from The American Heritage® Dictionary of the English Language, 4th Edition
- adj. Moving with extreme slowness.
from the GNU version of the Collaborative International Dictionary of English
- adj. Slow-moving, like a snail.
from The Century Dictionary and Cyclopedia
- Snail-like in pace or gait; creeping or moving slowly.
Sorry, no etymologies found.
Sometimes there are notices warning of inanimate dangers such as the invariably poorly-designed curves, sharp-edged shoulders that drop off into nothingness or shoulders that don't exist at all, perilous intersections, and traffic lanes that turn from two into one or from one into none, snail-paced farm implements and, inevitably, roads under repair.
Secretary of State Hillary Clinton and Ann Veneman, UNICEF Executive Director, should visit Yemen and let them know that the world is watching their snail-paced response to the UN Committee on the Rights of the Child.
She had spent most of those past two hours in traffic moving at maddening snail-paced speed, inching toward the city and through it.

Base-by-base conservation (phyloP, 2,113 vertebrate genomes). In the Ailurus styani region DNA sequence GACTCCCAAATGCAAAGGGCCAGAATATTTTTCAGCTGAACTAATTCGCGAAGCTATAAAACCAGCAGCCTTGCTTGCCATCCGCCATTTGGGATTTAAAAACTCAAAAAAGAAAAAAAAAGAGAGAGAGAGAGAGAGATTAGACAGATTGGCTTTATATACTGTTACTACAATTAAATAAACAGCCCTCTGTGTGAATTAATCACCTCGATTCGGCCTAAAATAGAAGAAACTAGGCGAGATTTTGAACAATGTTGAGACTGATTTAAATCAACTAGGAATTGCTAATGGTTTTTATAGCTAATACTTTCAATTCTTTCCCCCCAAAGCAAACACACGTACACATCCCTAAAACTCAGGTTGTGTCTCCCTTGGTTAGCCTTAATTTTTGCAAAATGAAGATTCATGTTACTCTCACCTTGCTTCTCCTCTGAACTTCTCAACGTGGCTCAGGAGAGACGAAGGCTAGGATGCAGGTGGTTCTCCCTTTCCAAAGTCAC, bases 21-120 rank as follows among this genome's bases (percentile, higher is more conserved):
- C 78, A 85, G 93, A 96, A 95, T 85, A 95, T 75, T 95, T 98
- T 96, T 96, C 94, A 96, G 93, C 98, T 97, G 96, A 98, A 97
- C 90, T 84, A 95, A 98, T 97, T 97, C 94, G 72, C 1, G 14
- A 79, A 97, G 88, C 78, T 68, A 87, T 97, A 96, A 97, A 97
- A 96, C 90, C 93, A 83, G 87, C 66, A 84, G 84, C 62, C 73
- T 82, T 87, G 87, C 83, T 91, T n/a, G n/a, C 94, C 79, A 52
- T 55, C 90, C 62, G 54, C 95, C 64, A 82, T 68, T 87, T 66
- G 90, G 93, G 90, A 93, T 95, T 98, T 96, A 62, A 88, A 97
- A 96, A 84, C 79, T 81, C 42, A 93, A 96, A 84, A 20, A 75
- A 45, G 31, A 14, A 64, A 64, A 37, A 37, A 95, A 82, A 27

Block out the mental images of snail-paced Major League Soccer games that you may have seen.
Much of the time, lack of local capacity and snail-paced international support mire us in the world of "might have been".
The movie is actually well-cast and beautifully mounted with all the gloss that MGM could buy, but what came out of all that effort was a snail-paced antique that gets way too bogged down in its frou-frou fake Britishness.
Much of the time, lack of local capacity and snail-paced international support mire us in the world of "might have been."
Last week, the government introduced a bill promoted as “one of the most radical reforms of Italy's snail-paced justice system since the end of World War II”, which the opposition, magistrates, and consumer advocacy groups insist is yet another “ad personam law”, tailored to help Berlusconi avoid corruption trials.
I have this feeling, here in my heart, not far from where that gypsy stopped dead in her snail-paced tracks, that I have finally come home.
Dropped calls, snail-paced downloads, and questions from customers asking -- given the popularity of iPhone -- why wasn't AT&T prepared for demand?